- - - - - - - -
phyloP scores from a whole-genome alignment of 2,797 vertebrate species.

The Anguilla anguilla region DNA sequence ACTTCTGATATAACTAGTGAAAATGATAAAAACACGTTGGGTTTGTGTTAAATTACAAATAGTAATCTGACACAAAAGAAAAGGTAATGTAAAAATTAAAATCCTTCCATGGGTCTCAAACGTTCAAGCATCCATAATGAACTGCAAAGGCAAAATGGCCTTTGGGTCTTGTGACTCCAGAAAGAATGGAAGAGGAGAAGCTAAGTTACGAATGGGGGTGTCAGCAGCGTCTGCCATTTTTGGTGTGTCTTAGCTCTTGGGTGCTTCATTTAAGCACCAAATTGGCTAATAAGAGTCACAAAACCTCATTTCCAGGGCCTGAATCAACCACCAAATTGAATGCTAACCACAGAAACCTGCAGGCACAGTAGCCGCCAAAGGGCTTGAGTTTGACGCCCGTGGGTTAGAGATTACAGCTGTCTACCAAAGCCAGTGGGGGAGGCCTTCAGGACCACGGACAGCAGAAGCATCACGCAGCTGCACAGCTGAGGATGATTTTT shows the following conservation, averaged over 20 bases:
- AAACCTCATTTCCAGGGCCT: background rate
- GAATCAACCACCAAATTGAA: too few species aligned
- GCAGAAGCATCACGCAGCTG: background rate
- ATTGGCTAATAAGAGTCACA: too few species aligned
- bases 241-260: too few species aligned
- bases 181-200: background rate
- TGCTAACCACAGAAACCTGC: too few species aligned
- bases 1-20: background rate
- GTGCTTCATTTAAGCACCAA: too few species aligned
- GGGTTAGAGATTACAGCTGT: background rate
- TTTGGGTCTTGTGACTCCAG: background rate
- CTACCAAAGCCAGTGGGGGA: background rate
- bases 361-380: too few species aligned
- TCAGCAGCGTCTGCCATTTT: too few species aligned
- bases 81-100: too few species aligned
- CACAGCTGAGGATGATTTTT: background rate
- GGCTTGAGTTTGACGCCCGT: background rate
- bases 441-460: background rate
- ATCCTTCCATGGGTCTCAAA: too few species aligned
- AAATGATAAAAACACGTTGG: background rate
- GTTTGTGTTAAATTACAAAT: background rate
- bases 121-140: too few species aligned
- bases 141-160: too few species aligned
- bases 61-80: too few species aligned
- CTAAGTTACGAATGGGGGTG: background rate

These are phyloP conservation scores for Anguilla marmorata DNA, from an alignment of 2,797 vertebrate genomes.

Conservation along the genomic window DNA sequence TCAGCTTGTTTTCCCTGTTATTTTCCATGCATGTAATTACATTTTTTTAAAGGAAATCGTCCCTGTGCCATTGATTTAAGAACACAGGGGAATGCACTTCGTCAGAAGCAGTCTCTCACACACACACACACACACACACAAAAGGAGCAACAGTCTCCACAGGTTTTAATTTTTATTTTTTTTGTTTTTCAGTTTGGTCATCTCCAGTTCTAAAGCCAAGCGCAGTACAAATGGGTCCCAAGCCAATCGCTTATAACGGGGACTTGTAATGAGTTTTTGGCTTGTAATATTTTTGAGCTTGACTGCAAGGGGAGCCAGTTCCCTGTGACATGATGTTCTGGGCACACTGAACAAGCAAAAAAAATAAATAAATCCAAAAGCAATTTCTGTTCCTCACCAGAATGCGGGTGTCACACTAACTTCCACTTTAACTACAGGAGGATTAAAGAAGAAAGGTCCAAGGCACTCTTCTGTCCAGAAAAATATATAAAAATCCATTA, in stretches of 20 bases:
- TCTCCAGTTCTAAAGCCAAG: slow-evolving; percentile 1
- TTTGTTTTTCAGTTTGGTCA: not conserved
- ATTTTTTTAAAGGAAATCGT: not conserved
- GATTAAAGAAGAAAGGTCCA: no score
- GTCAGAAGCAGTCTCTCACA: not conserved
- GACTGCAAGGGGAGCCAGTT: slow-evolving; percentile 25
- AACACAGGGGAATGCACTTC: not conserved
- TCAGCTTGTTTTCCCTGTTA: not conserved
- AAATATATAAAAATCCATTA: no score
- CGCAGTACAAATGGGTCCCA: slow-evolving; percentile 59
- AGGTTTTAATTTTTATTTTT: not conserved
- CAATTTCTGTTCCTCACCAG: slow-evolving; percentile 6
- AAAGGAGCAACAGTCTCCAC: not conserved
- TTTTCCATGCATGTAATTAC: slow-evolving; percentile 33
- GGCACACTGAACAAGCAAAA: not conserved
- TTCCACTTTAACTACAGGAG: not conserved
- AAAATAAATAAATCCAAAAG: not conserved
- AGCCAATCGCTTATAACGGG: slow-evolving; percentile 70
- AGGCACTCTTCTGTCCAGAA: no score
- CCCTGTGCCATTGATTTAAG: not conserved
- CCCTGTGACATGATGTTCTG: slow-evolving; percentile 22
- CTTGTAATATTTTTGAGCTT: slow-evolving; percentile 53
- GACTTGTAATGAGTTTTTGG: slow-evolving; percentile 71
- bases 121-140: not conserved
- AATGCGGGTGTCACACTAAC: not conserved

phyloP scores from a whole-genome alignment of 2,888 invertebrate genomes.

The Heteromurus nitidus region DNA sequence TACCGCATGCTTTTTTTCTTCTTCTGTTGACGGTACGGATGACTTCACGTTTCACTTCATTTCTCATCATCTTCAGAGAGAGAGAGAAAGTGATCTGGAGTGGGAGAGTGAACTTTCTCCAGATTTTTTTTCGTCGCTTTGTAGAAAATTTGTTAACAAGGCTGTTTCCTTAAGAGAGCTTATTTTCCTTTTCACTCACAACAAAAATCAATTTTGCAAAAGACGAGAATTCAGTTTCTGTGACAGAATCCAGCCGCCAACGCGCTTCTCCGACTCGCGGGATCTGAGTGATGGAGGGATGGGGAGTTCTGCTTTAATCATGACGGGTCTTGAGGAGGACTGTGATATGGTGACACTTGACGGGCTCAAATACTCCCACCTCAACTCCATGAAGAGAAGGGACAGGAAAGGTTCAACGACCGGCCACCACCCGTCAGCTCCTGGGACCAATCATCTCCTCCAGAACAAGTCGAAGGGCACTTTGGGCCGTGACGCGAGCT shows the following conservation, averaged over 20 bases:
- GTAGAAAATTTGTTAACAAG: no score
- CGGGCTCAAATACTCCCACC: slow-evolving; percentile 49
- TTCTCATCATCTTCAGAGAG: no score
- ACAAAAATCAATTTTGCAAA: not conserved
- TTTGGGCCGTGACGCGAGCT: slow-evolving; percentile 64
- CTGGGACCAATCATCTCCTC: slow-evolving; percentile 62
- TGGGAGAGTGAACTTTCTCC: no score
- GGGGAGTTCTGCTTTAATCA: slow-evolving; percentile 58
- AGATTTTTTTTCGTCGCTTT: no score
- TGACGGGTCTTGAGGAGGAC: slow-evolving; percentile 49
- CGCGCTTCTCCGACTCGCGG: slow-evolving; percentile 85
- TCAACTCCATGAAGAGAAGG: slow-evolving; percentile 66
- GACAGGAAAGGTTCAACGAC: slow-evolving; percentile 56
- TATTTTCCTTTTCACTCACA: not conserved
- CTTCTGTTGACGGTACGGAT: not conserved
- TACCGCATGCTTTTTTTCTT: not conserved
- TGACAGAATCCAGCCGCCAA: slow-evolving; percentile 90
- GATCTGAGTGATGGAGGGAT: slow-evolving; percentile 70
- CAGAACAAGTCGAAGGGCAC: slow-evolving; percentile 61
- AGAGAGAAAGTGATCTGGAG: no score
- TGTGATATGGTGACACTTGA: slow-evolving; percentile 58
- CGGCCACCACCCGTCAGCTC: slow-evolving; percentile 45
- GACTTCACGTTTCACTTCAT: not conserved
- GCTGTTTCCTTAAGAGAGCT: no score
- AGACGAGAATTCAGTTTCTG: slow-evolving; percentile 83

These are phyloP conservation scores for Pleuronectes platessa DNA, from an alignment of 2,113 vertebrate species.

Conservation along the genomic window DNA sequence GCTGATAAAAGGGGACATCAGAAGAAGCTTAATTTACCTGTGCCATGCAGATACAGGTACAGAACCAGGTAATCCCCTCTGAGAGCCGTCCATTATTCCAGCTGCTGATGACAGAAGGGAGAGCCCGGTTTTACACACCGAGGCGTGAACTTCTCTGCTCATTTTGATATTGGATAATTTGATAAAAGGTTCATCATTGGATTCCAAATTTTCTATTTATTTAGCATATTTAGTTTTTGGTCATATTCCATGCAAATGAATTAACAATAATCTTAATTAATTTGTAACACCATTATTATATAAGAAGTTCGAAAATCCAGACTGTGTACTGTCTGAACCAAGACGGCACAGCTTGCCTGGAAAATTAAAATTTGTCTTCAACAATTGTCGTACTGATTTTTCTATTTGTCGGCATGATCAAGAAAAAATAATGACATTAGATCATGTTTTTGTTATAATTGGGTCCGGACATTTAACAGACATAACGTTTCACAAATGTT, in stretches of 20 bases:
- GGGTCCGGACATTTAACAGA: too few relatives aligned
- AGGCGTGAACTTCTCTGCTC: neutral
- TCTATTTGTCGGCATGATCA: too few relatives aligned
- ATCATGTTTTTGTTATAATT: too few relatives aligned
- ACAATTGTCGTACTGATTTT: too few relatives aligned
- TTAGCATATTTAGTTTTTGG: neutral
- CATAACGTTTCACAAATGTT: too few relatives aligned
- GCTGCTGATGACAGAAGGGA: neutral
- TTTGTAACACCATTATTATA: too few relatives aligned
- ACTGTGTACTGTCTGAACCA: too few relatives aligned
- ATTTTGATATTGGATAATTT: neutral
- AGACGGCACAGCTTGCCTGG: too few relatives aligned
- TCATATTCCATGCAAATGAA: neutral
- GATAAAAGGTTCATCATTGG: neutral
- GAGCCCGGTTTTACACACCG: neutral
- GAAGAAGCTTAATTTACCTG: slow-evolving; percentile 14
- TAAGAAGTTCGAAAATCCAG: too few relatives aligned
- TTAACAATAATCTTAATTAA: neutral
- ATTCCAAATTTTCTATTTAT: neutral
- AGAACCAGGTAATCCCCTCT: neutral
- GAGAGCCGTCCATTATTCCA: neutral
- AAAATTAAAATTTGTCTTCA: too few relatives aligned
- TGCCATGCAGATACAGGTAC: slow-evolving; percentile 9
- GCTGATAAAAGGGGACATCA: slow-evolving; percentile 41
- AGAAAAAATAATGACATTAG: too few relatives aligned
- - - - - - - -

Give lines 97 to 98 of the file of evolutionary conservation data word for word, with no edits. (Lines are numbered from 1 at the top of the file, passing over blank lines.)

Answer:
- GATAAAAGGTTCATCATTGG: neutral
- GAGCCCGGTTTTACACACCG: neutral